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Why Your Team Needs a Coach

If you were on an Olympic Rowing team which of the following would have, in your view, the most impact on the team’s competitive ability?

  1. A team building event where the team makes chili together.
  2. A class on the physics of rowing and boat aerodynamics.
  3. A race with an expert coach, riding along-side, making real-time suggestions and providing tips on technique and strategy.

While each of these could have benefit for the team, we believe that the most impactful and best ROI in terms of cost and time is “3” – the work with an expert coach during a real competition.

My guess is that just about everyone with a career of any kind has been part of a team-building event and has likely taken a class on team effectiveness.   But how many of you have ever had a team coach at one of your meetings?

What is a Team Coach?

A team coach is an executive or leadership coach for a team. When we say team, we are almost always talking about an intact team that is part of the organizational structure within an organization. The most common exception is a cohort of emerging or high potential leaders who are teamed up on an action learning project as part of their development program.

A team coach is NOT a meeting facilitator, time keeper, or note-taker. Those are team roles.

A team coach observes the team interacting, making decisions, sharing information, solving problems – doing the work of the team – and intervenes when there is an opportunity to advance the team’s development and performance beyond its current capabilities. A team coach works with the team collaboratively to make the team aware of important elements of its dynamics and processes in a way that inspires them to make fundamental shifts that lead to higher team effectiveness.

Team Coaches typically help with one of two things: performance or development.  

A performance team coach helps a team with the execution of a particular project or task. For example, an executive team charged with leading a large scale integration and restructure will use a team coach to help them work through decisions, conflicts, building relationships with key stakeholders, and addressing any unproductive team dynamics that would put the team’s ability to deliver at risk.

A development team coach focuses on the longer term maturation and growth of the team – with particular expertise in helping them move through the stages of team development. A good example is a new commercial leadership team formed from the integration of two former competitors where the coach’s role is to accelerate the new team’s growth, from launch into a high performing unit with high levels of trust and candor.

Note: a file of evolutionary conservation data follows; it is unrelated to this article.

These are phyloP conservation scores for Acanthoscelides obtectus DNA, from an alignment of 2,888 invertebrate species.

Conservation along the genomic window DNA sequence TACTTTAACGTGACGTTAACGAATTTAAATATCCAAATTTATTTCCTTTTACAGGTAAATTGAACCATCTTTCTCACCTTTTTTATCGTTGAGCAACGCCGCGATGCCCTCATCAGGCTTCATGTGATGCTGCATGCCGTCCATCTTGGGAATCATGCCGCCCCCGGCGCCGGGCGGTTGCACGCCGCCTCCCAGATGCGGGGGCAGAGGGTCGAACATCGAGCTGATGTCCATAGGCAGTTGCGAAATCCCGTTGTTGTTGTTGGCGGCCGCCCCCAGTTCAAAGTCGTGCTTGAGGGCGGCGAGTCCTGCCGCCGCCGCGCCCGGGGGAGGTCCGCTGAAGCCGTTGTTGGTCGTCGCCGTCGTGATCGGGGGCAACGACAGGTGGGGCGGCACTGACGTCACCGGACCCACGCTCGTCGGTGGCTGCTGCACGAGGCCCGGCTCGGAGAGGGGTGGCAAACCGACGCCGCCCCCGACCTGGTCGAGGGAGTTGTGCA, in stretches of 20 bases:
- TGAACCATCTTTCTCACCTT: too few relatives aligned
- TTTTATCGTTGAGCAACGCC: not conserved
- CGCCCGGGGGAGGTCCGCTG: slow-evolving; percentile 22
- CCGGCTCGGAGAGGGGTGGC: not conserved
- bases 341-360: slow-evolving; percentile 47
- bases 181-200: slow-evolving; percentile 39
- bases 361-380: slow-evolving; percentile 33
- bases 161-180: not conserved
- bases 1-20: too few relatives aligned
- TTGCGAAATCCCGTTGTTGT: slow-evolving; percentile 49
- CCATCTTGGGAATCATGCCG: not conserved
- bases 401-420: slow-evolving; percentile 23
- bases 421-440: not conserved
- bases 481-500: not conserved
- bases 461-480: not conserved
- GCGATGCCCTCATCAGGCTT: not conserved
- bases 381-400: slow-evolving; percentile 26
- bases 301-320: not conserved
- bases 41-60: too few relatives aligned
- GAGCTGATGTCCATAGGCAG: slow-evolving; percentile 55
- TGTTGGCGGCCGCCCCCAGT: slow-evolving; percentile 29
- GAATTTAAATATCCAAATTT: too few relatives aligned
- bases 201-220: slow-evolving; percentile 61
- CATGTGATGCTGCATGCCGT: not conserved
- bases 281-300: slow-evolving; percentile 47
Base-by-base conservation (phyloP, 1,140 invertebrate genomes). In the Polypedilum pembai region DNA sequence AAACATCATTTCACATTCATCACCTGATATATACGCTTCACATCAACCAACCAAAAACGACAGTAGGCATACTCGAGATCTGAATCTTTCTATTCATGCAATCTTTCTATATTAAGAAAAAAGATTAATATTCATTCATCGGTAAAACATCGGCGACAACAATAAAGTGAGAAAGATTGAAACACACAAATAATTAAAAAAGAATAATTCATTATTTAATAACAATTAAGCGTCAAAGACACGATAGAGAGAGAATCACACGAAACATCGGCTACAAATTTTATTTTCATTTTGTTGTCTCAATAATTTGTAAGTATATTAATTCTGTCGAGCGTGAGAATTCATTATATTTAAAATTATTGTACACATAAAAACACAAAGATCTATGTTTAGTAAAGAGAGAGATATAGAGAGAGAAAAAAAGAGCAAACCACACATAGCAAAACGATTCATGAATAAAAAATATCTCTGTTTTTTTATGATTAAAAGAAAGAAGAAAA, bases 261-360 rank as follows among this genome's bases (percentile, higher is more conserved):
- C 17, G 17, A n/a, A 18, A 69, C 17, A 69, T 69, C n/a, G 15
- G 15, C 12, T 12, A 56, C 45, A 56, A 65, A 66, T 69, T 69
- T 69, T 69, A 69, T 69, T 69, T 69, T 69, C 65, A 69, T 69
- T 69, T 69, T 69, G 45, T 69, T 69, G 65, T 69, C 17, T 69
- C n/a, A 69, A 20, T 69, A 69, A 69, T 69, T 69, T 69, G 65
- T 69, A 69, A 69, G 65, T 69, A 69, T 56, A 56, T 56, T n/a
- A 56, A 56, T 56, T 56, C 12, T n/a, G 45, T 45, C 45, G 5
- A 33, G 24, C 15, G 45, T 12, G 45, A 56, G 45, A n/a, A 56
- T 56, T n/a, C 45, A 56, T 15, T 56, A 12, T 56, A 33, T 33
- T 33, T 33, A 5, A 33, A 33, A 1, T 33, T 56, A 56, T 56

What does a Team Coach do?

A team coach is expert in the stages of team growth (see Model below) and has an acute awareness of team dynamics and “levels of system.” Depending on their focus (developmental or performance) a coach will use their understanding of these concepts to know when to intervene in a way that helps the team progress in its effectiveness and/or evolution.

 

An Illustration

An executive leadership team I worked with as a developmental team coach wanted help moving from “operational” to “high performing” using our model above. In particular, they specifically wanted their relationships at meetings to reflect more “vulnerability based trust”. In other words, they needed to become comfortable with much higher levels of candor, rigorous debate, and personal risk taking if they were to be able to effectively make some of the major strategic decisions they were facing. The team fully agreed but every individual was reluctant to be the first one to take the risk to change.

During one meeting, the CEO expressed a strong point of view on a decision the team needed to make. He then asked others for their ideas. One person offered another possible view but with little conviction or support. The CEO quickly restated his view and then said, “It sounds like we are all agreed, let’s move on.”